Apple’s Revenue History

General | August 24, 2011 | 2 min read

Apple’s revenue now is at a run rate of over $100 billion dollars, a good deal higher than that of Microsoft. Apple’s profits also well exceed Microsoft’s profits. Yet, Apple has only about 50% of the headcount of Microsoft. These things were utterly unthinkable just 5 years ago. One way to visualize this is to imagine Yahoo overtaking Google in the search market and in terms of overall revenue & profits (Google does about 6 times the revenue of Yahoo), and multiply that difficulty by 10-fold, because Yahoo actually still makes money, but Apple was losing a lot of money when Steve Jobs came back in 1996.

I assumed that Apple grew steadily from when Jobs came back. I was wrong. Here is the revenue trajectory of Apple all the way going back to 1981. Focus on the years after 1997.

http://en.wikipedia.org/wiki/History_of_Apple_Inc.#Financial_history

Notice the crisis in 96-97-98 when he came back – that was a stomach churning drop in revenue, which explains why he came back. But notice that 5 years after he came back, in 2002, Apple still had less revenue than in 1997 (in fact, it was less than they had as far back as1989!). During those 5 years between 1997-2002, revenue first went up, and then went down again during the recession in 2001-2. Even worse, Apple was again losing money in 2001, a full 4 years after he came back. Why is that relevant? Any normal person would have found it very hard to keep the spirit and motivation up at that time. Apple’s greatest years were ahead of them, but only one person would have possibly believed it – Steve Jobs. No one else, in 2002, would have believed Apple’s best days were ahead. From only 2005, did Apple really achieve that big burst of growth, and within just 6 years Apple has overtaken Microsoft.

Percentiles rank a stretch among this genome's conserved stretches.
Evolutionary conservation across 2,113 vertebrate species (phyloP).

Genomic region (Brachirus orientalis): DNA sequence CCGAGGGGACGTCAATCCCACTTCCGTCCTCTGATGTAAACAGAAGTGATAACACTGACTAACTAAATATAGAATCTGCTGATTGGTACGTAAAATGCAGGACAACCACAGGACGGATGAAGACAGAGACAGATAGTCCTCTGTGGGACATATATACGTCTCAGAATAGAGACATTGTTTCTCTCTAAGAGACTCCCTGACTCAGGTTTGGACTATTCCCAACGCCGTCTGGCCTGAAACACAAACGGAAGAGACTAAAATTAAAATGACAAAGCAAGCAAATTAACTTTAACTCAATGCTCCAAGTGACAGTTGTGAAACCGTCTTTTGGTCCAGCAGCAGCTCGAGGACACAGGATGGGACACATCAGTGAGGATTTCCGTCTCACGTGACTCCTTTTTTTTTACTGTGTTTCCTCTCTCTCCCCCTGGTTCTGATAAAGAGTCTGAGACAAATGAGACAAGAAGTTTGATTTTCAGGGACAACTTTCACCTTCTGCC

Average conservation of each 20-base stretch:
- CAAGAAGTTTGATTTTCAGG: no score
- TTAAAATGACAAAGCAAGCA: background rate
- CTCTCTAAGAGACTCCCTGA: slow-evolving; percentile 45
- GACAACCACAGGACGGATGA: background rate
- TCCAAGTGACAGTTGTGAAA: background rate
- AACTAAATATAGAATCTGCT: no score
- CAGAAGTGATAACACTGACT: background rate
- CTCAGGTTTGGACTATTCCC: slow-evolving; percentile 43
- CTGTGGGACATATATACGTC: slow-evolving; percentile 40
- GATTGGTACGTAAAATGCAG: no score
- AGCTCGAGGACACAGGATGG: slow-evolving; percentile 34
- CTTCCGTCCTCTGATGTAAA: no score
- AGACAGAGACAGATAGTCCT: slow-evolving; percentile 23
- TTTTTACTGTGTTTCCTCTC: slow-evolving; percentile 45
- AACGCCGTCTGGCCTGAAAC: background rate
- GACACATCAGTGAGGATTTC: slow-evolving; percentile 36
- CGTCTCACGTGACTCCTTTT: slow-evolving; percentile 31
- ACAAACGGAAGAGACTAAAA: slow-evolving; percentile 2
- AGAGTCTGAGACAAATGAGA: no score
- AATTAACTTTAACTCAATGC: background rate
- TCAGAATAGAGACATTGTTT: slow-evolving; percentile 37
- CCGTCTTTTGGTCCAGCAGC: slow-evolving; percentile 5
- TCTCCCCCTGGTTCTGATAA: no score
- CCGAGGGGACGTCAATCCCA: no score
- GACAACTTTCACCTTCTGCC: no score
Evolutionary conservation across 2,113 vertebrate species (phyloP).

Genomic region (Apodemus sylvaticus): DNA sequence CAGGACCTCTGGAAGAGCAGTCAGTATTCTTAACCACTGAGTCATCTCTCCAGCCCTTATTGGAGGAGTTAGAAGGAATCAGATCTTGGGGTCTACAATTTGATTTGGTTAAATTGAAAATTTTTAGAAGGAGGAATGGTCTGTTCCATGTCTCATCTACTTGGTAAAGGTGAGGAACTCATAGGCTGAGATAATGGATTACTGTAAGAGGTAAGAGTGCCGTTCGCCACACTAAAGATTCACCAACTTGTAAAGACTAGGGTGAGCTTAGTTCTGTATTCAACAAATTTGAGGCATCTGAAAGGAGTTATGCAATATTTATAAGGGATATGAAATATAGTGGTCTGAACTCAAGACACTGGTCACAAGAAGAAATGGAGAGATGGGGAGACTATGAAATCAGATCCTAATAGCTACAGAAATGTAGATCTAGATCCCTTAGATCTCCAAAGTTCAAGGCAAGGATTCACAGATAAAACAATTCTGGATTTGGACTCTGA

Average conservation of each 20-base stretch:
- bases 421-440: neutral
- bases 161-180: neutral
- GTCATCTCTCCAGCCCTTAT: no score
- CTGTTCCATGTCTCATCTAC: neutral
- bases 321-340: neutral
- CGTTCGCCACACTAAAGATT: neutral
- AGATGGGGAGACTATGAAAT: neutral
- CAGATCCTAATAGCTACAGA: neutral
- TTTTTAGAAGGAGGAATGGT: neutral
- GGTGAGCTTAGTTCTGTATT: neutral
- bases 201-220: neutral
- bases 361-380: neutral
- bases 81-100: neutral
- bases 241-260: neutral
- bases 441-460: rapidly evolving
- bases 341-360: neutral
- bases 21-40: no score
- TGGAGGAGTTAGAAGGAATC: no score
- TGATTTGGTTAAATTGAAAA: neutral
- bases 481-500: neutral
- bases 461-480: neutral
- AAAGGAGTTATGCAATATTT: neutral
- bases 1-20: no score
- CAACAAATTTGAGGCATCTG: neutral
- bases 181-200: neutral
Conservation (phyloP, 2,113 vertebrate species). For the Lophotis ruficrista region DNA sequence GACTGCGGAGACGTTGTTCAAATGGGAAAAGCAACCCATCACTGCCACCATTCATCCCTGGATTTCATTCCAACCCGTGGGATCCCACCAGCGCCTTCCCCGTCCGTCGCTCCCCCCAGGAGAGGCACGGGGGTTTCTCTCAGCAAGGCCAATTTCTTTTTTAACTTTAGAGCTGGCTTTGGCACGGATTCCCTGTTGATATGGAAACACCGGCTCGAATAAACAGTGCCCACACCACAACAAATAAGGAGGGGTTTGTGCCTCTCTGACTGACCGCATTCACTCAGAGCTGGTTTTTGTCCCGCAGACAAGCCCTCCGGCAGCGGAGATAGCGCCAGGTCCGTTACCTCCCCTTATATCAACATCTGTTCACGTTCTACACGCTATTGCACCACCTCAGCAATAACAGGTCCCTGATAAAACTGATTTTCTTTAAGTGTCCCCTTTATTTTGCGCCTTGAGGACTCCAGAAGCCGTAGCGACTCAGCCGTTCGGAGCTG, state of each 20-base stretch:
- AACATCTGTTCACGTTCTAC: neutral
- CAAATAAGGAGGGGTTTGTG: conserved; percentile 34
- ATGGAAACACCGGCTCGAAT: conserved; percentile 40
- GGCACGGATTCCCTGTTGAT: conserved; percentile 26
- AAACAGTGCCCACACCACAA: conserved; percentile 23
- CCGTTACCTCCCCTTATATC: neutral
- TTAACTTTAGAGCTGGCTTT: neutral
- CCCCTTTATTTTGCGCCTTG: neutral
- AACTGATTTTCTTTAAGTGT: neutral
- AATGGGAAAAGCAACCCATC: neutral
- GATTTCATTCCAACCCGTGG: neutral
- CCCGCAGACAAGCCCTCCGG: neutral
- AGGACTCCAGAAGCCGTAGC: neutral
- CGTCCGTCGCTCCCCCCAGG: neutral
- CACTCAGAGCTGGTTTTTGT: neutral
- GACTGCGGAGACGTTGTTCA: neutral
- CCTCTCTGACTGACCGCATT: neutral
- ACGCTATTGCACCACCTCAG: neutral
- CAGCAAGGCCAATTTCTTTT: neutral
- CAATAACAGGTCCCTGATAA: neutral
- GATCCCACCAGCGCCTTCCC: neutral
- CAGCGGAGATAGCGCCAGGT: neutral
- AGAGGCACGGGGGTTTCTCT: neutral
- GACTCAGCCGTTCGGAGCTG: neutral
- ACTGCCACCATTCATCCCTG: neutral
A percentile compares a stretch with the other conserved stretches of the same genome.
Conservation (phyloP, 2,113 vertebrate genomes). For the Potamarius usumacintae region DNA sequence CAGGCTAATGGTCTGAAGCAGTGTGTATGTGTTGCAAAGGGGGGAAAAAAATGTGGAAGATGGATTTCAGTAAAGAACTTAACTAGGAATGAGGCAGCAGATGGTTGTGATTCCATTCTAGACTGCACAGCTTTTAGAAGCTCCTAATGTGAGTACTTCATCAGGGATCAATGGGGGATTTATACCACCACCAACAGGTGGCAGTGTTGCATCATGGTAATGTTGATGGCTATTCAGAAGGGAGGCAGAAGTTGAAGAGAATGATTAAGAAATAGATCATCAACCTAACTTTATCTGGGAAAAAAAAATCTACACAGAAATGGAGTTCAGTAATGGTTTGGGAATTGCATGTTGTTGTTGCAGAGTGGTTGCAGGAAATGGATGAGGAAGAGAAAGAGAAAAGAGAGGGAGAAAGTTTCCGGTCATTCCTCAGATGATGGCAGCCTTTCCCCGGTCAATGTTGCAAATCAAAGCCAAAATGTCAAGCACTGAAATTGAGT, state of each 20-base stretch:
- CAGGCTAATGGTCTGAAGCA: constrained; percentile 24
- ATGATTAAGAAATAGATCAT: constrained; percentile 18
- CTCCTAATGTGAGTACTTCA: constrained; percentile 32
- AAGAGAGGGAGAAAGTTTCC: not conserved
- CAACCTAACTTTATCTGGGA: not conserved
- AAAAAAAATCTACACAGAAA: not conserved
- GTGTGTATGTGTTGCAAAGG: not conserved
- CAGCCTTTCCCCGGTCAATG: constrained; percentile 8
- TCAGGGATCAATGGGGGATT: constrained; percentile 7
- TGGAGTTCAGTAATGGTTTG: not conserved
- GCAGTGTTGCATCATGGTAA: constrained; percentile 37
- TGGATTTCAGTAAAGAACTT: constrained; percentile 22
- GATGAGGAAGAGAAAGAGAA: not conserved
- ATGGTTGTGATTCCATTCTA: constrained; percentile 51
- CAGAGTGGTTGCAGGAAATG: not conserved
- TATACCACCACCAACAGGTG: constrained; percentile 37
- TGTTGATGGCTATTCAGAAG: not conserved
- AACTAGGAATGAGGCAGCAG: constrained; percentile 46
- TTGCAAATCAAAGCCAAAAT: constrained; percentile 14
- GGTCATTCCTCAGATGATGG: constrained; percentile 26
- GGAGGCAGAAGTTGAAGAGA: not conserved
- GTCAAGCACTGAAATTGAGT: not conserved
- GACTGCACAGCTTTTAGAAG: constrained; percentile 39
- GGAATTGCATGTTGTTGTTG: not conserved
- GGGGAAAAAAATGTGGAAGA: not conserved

Also notice the extreme variation in growth. Even after the iPod arrived, Apple’s growth rates has dipped as low as 14% and has gone as high as 68% (until 2011, when it scaled new highs). In the 2009 bust, Apple dipped to only 14% year-over-year growth. Yet, in 2011, driven by the boom in iPad, Apple is exceeding 80% growth without meaningfully adding any headcount. This is the track record Jobs has piled up. I don’t know it will ever be equalled in this industry again.